I just finished The Information: A History, a Theory, a Flood (2011), by historian author James Gleick. This past summer I read his book, Time Travel (2016), which was about time travel in fiction and in our hearts. [see Passing Time (My bad; it should have been titled Gleick: Time Travel, but I can never resist a pun.)]
If you read my post about the time travel book, you know I didn’t care for it, although I place the blame on my expectations, not the book. I do find Gleick, as I said then, “ambling, rambling, and meandering,” but I’m sure many greatly enjoy his excursions. I ended that review mentioning I’d like to read another book of his (a trend takes two data points).
The Information is that book, and I did like it more than Time Travel.
They’ll be back!
Along with Black Friday, another of the more modern Thanksgiving traditions is the TV marathon put on by various broadcast, and some cable, channels. For example, what is now called the SyFy channel typically ran a Twilight Zone marathon, and BBC America often ran a Doctor Who marathon (I didn’t even think to check for that this year — one more sign of just how disturbing 2020 was.)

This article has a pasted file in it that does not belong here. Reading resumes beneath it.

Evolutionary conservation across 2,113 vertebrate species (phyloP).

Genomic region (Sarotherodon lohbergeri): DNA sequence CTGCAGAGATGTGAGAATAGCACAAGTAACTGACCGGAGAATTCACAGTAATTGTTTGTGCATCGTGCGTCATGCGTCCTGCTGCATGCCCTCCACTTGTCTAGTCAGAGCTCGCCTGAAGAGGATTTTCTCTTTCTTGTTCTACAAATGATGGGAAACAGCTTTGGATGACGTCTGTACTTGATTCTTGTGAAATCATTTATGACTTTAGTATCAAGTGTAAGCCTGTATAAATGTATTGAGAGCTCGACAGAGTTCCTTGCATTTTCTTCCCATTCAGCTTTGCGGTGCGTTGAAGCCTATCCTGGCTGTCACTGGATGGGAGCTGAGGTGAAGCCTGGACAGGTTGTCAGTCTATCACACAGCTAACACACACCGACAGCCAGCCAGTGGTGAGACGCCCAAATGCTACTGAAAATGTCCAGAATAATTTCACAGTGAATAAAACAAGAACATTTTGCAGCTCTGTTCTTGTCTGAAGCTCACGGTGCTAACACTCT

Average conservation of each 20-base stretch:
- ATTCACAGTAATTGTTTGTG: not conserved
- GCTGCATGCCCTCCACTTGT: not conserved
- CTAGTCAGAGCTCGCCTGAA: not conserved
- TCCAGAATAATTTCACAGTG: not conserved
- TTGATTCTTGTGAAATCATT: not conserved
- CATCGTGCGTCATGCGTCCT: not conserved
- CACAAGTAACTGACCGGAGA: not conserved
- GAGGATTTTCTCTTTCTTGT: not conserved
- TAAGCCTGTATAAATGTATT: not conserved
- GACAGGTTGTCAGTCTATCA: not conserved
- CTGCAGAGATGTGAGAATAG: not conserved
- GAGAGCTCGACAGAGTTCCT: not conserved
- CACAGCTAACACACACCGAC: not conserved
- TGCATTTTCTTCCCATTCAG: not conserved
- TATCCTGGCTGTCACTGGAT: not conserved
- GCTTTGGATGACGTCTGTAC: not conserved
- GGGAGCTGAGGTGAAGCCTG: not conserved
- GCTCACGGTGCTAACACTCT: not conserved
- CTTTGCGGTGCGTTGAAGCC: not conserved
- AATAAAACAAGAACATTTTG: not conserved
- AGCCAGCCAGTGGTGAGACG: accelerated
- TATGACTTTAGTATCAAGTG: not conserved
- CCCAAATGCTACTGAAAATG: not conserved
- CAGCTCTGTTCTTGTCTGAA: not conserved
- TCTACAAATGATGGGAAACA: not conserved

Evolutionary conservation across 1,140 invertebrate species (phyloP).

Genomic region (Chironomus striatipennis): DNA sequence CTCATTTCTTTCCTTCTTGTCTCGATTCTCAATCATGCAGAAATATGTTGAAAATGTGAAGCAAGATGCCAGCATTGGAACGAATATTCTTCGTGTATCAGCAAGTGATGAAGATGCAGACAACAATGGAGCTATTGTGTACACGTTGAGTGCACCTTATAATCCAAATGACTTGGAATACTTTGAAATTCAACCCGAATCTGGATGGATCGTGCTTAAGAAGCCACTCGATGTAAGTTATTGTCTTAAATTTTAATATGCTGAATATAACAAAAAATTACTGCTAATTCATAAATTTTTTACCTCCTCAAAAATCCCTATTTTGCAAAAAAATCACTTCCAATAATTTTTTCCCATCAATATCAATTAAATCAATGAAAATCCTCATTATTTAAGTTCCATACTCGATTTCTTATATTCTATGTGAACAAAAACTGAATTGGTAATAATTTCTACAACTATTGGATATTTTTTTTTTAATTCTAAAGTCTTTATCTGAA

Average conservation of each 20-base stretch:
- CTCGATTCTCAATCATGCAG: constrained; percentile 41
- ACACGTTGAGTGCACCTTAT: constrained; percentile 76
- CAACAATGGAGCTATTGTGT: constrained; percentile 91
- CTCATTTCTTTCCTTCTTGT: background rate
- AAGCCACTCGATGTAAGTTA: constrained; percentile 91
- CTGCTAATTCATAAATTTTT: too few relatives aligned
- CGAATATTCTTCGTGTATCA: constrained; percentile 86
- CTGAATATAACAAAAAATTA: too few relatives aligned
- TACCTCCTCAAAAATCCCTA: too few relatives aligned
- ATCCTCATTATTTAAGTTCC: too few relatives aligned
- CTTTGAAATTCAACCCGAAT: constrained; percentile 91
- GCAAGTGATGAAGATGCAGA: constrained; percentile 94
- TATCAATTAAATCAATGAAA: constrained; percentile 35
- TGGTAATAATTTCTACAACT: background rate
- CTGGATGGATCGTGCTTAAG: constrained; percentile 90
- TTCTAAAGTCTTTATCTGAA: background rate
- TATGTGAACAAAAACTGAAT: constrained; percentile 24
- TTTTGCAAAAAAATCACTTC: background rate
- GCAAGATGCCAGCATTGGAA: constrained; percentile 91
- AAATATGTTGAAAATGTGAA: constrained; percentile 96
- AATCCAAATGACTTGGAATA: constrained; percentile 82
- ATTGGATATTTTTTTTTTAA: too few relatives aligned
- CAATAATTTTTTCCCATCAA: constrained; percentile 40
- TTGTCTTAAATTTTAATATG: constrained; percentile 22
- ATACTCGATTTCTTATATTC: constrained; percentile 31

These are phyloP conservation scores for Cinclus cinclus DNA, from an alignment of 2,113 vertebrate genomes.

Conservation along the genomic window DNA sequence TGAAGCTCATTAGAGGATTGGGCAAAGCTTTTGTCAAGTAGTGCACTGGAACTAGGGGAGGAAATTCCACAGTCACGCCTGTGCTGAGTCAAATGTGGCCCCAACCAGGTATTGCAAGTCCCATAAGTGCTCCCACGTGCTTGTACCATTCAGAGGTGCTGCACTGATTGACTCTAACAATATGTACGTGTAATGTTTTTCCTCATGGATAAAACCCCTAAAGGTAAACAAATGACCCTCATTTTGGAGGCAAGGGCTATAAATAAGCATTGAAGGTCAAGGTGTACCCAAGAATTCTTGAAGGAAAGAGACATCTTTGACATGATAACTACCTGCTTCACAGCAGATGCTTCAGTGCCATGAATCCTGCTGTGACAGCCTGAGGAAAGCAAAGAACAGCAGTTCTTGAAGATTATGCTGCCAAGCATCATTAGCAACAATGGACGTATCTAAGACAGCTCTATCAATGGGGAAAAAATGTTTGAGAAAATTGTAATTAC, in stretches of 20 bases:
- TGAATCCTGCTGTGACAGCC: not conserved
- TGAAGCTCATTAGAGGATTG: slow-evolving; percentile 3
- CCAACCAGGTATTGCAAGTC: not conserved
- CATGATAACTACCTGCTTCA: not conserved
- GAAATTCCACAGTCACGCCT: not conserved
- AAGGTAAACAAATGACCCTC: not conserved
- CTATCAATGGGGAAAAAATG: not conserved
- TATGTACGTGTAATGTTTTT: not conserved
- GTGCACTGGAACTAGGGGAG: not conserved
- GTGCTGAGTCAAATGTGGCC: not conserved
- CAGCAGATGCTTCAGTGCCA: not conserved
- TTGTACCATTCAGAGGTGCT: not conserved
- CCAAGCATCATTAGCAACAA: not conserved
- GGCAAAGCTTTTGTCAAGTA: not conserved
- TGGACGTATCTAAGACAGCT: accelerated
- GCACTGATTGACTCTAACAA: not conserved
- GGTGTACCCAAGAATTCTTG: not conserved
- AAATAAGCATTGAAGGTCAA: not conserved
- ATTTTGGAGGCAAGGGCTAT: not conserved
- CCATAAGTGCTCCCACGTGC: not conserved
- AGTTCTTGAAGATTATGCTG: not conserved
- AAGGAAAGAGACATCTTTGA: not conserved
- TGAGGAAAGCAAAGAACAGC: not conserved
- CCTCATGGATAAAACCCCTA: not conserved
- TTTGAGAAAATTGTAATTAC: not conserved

This Thanksgiving I decided to create my own marathon after noticing Hulu had all three of The Expendables franchise (although at this point it’s probably better just called a trilogy given how large most movie franchises are).
All three movies, despite being truly dreadful on many — perhaps even most — counts, are surprisingly watchable. Some parts are even really funny (although not always intentionally).
It has been quite a year, but very many of us are very thankful about our Presidential election. We’re grateful for a return to sanity, decency, and our espoused American values and political traditions. (As much as possible under the circumstances, anyway.)
Sadly, we’re far from the idealized image of Norman Rockwell’s Freedom from Want. (And weren’t we always, really?) We’ve long upheld those ideal values as our goals, the change we’re trying to be, but we’ve been tested and been found wanting these last years. Maybe 2020 can be a turning point — we skated awfully close to the Abyss this time.
Meanwhile, in local weather news…
With the distraction of the election, on top of the distraction of the pandemic, my note pile has started to accumulate again. I’m way behind on my “Fall Clearance” plan to either finally write the posts or throw away the notes. (The issues I’ve been having with my laptop’s WiFi incompetence haven’t helped.)
Between winter and social distancing, I’ve had plenty of time to catch up on reading. I’ve also been catching up on TV shows I wanted to either check out or re-watch. There have been some new shows I liked so much the first time that I wanted to see them again.
So for this TV-Tuesday I’m channel surfing over all those shows.
And the total is…?
Oh the irony of it all. Two days ago I post about two math books, at least one of which (if not both) I think everyone should read. This morning, reading my newsfeed, I see one of those “People Are Confused By This Math Problem” articles that pop up from time to time.